I also spoke to an Aalimah about this matter and really came to understand that choosing is not sinful.

6. Be realistic about how motherhood will impact other aspects of your life, especially your career

In this article, author Jessica Grose explores why high-achieving women are not meeting career goals. She comes to a sobering conclusion: “It’s not because they’re ‘opting out’ of the workforce when they have kids, but because they’re allowing their partners’ careers to take precedence over their own.”

This article showed me the sheer importance of ensuring that the person you are with is nurturing, caring and supportive of your ambitions and respectful of these ambitions. If you are embarking on finding a partner I cannot stress enough how important this is. All of these conversations were made easier because of my partner. 

This also put into perspective for me that the models of motherhood that I took issue with are often women whose partners have very little input into day-to-day and week-to-week care of children. This may work for others however I was clear that this setup would not work for me should I want to have children, which led me to my next point.

7. Talk to your partner about a marriage maternity package

If what is holding you back from having children is fears about the role of motherhood in your life, try and explore these to the fullest extent. One of my fears was being lumped with kids 24/7 and not having time or breathing room for anything else. I figured that I needed to speak with my partner about the “logistics of parenting” to see if these fears would be alleviated. I did this by talking to my husband about what I expected from our “marriage maternity package. This is very specific to our marriage and what we felt we were able to afford in the form of ease. For example:

  • Being given money monthly in the time I am taking off work on top of my maternity as I would also have to take on less work in this time which affects my income. The financial implications should not fall disproportionately on me.
  • How long I would like to take time off work and how I would spend it.
  • How long he could take off for paternity leave and what it would mean for our responsibilities.
  • Being clear on how much childcare and other services we expect to be able to utilise week to week and how.
  • Being clear on how we expect to co-parent and how it to avoid it being heavily skewed to one caregiver.
  • Being able to be flexible with each other’s careers and understanding that there may be times when one person is having to do more than the other, but also agreeing that we wouldn’t like for this to be the norm and talking through how we can ensure a balance.
  • Understanding what approach we would take if both of us needed some time away from the child(ren) at the same time.

If you don’t have a partner, it’s still worth having this conversation early on with any potentials and being clear about what your expectations are from the very beginning.

8. Seek a diversity of views on motherhood, especially from Muslim women

Here are some great articles to explore that represent a variety of different views on motherhood:

“This fear of judgment inhibits Muslim mothers from even talking openly and freely about the difficulties of motherhood, let alone expressing any kind of regret. And it prevents Muslim women who do not have maternal feelings and who have, therefore, chosen not to have children, or who would choose not to have children, to be open about their decision for fear of being considered ‘unnatural.’”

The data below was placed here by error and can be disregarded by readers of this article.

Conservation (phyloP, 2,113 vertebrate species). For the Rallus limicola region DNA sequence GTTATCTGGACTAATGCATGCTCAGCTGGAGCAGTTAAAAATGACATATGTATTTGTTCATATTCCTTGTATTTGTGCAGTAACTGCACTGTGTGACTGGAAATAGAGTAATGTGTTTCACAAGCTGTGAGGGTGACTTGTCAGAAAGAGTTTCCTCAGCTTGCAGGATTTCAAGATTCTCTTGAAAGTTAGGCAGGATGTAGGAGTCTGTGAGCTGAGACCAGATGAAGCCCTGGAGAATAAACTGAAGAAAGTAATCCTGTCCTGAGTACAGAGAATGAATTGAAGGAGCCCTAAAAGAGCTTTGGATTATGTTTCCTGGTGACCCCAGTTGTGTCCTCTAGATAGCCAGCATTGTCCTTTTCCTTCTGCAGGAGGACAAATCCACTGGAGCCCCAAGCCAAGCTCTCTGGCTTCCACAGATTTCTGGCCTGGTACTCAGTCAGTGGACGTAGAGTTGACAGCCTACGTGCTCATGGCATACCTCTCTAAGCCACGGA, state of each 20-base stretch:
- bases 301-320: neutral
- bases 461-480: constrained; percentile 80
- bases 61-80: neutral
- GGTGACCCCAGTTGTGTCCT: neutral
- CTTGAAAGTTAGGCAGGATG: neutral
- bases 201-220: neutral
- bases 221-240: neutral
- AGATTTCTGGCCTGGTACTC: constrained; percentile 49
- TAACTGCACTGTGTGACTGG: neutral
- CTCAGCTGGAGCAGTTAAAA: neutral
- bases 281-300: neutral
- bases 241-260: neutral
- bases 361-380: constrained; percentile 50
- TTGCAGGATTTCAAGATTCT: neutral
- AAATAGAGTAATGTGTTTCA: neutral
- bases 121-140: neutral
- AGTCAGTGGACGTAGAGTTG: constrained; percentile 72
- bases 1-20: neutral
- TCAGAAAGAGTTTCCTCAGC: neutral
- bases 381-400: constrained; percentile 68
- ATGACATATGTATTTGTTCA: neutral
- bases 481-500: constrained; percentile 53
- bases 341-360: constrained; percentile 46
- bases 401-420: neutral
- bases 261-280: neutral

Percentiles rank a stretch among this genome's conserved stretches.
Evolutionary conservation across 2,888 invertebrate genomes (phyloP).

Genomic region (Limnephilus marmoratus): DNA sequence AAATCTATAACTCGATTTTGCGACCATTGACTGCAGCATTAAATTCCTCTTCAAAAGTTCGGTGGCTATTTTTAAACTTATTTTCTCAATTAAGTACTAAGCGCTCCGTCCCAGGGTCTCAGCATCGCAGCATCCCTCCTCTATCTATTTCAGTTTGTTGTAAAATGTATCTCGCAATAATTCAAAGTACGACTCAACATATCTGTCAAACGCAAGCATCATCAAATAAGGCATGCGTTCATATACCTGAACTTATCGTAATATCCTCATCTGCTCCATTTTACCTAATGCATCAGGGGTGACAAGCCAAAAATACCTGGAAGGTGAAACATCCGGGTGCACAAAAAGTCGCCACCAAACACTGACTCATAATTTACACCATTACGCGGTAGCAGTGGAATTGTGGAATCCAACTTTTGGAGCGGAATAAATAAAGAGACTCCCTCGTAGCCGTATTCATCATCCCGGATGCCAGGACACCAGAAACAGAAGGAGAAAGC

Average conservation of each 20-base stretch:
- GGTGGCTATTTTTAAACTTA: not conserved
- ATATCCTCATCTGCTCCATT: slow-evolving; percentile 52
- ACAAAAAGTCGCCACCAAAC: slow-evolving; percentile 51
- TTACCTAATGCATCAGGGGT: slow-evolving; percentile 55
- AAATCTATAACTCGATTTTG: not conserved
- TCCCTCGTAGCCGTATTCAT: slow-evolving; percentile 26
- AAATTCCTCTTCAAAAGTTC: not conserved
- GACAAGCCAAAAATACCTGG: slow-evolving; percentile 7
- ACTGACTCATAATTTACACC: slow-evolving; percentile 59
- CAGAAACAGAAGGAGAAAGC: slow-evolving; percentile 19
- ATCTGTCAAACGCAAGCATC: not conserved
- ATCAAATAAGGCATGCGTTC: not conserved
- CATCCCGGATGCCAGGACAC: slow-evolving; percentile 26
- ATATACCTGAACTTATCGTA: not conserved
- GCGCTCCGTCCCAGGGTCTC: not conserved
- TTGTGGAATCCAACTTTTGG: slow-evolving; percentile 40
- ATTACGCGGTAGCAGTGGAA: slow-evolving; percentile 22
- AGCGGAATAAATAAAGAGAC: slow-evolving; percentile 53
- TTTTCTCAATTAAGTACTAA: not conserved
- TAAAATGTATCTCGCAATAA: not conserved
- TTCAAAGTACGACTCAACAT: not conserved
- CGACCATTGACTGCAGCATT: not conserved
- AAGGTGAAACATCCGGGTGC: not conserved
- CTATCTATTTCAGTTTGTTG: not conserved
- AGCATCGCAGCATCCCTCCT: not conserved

“Rather than making du’a for a sister that she have more children, it is better to make du’a for her that Allah grant her what is best for her, and the patience and strength to face her current challenges with greater emaan.”

“Somewhere along the way we conflated motherhood as the only route to Allah to the point where I have found myself googling if it is haram to not have kids, just to double-check.”

9. Ask for advice, but make your own choice

While we are encouraged to seek advice in Islam, it’s important to remember that any decision you make is unique to you and your circumstances and no one can persuade you into it, especially not with a decision as consequential as having children. You have to find your own way. Everyones fitrah, context, wants, needs and disposition is different on these matters. You have to be compelled by your own reason, granted for some people it is just a very strong desire and they don’t feel the need to go beyond this. However, if in the course of seeking advice, some of the answers you hear raise a question mark for you, it is definitely worth exploring these doubts further. 

10. Go to therapy 

After doing all of the above steps, I decided to go to a therapist. I found that it really helped me to explore my doubts, fears and feelings as well as thoughts I had repressed that were subconsciously informing my decisions. Something that my therapist said that I found to be helpful was that the feeling of ambivalence towards motherhood isn’t something that is wholly abnormal. I resonated with this in the context of my career; I love my career, but sometimes I hate it too or it feels like it is the root of why I am having a hard time at a given moment, but the more years I have stuck to it, the better I have come to understand and deal with that ambivalence. Me pursuing my career is rooted in inspiration and love. The bad parts are the temporary bits that I find myself getting more and more resilient at enduring. 

There are so many resources out there to help you make this decision, but the most important thing is to take your time and give it space. It’s never too early to start thinking about the big decision of whether or not you want children. If this is a question that has been on your mind, I hope these tips and resources will help answer some of those questions for you! And if you decide that it is something you desire for yourself, at least you can go into it with your eyes wide open and clear about the fears, how to deal with them and what you want for yourself. 

Amaliah Anonymous

Amaliah Anonymous

This piece was written by a member of the Amaliah community. If you would like to contribute anonymously, drop us an email us on